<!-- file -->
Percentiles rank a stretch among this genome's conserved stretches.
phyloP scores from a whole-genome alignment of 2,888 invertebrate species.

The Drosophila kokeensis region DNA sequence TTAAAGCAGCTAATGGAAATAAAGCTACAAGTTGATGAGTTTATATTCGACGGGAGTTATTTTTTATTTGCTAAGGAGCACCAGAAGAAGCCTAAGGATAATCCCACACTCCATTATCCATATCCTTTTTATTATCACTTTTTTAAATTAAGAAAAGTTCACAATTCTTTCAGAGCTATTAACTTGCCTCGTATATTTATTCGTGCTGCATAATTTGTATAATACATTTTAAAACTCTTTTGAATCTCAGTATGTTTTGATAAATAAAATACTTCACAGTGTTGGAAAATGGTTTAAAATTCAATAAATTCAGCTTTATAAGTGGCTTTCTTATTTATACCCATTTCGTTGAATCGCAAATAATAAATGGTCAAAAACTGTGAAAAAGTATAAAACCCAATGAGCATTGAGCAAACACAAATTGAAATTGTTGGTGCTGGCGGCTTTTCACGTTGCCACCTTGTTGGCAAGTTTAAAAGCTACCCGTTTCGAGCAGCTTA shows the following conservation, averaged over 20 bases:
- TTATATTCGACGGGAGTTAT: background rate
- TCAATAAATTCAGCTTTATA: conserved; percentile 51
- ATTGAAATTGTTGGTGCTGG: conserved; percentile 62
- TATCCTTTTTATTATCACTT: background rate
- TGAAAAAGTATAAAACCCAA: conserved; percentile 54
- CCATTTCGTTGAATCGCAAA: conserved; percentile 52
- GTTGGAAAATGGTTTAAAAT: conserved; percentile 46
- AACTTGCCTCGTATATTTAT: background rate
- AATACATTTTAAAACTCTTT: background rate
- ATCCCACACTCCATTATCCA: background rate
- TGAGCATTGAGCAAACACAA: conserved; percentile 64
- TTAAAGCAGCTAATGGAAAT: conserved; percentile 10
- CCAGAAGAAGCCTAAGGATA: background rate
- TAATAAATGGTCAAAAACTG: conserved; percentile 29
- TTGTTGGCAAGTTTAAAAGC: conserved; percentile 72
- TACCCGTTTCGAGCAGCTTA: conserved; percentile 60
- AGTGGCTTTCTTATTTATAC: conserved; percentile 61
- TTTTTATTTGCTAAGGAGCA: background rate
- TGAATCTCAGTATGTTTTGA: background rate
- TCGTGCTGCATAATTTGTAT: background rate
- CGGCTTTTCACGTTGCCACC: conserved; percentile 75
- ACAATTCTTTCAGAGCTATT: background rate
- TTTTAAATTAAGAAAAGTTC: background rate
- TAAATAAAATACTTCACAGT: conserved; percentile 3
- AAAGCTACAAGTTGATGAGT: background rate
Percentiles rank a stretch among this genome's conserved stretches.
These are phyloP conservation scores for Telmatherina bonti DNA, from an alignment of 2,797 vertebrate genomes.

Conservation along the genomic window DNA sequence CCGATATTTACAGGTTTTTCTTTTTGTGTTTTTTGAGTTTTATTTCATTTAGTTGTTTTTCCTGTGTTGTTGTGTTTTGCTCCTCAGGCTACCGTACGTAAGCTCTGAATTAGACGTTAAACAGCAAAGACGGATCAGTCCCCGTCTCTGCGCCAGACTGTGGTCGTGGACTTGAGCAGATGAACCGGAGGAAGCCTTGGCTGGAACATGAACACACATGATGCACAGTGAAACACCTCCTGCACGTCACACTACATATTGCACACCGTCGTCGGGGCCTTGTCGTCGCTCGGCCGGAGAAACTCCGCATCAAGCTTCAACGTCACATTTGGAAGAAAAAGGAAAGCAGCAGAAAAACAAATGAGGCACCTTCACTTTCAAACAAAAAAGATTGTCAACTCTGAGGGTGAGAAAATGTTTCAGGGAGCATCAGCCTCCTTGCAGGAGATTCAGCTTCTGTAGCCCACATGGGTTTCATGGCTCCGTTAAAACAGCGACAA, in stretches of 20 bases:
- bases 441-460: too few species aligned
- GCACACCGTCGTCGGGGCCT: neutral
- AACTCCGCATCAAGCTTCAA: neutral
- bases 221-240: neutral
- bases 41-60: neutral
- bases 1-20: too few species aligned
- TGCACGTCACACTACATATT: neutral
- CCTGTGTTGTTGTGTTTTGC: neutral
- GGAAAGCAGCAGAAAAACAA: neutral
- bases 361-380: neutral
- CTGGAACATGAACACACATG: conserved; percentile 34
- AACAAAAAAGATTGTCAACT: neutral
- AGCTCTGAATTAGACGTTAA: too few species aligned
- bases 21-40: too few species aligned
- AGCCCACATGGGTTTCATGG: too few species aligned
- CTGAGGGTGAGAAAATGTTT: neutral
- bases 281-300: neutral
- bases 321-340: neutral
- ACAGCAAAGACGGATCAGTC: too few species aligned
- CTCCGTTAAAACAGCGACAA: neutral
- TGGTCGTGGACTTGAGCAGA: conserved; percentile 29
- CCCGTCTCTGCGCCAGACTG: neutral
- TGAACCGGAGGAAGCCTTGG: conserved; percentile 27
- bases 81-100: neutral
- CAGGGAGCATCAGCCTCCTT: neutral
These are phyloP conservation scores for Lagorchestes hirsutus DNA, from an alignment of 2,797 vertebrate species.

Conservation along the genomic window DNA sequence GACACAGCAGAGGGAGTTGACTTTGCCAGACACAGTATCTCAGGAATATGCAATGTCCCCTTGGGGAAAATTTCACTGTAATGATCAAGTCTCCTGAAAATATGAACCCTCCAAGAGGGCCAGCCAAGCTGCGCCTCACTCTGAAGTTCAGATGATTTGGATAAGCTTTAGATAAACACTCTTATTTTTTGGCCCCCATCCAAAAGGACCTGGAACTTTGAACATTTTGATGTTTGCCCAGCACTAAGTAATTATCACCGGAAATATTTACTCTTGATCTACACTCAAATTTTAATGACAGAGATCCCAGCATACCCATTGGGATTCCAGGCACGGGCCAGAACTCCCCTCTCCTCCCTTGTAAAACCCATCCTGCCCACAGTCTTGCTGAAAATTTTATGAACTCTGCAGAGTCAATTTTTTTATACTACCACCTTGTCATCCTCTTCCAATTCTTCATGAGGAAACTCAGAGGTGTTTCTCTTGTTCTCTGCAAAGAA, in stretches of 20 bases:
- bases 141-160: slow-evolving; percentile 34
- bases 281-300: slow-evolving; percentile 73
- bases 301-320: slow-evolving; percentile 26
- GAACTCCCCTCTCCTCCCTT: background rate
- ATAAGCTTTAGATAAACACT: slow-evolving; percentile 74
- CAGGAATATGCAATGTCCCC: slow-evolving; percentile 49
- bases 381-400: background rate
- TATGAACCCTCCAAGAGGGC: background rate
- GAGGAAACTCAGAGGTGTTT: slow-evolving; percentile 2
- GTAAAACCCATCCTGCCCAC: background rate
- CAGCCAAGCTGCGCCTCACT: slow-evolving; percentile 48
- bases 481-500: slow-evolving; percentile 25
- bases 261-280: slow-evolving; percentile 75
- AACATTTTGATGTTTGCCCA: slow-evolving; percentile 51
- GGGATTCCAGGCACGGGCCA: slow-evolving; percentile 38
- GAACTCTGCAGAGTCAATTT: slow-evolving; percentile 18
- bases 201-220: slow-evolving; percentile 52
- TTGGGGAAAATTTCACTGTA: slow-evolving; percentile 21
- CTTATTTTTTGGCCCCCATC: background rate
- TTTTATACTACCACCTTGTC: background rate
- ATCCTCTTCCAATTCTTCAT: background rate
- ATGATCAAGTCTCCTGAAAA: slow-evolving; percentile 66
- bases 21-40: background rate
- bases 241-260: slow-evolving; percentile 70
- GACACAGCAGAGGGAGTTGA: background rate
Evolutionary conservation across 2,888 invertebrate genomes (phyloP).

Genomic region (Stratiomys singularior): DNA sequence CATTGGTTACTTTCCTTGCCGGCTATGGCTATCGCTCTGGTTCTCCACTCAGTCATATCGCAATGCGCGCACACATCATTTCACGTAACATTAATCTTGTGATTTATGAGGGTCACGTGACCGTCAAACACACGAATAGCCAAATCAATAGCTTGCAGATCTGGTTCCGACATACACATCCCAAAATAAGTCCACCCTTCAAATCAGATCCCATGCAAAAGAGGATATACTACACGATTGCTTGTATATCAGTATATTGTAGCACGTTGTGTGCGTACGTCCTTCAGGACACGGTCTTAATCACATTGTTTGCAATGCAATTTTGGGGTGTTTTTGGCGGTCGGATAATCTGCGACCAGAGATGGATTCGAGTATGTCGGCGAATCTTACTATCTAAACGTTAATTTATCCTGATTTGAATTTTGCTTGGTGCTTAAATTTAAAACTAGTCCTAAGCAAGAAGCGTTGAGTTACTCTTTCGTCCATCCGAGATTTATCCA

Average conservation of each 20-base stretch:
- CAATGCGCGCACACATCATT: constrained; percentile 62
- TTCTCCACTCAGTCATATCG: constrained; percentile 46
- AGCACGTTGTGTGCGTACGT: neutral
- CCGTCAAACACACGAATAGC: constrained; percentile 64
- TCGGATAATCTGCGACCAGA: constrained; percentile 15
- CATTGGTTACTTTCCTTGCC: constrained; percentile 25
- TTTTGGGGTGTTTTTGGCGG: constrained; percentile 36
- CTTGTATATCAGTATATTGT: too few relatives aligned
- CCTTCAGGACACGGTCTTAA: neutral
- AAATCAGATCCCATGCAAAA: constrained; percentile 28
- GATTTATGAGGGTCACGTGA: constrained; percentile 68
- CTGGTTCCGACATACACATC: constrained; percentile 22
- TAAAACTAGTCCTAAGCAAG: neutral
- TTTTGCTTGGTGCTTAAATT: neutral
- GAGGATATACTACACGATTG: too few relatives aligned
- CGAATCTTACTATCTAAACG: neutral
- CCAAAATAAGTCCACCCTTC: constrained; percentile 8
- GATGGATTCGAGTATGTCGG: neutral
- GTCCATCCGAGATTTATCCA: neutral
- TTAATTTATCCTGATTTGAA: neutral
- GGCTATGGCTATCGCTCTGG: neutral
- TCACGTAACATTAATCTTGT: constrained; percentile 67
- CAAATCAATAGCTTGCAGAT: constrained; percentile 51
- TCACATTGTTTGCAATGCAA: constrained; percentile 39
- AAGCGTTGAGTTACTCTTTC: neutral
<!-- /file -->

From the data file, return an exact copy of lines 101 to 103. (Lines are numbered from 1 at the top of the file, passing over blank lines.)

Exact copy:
- GAGGATATACTACACGATTG: too few relatives aligned
- CGAATCTTACTATCTAAACG: neutral
- CCAAAATAAGTCCACCCTTC: constrained; percentile 8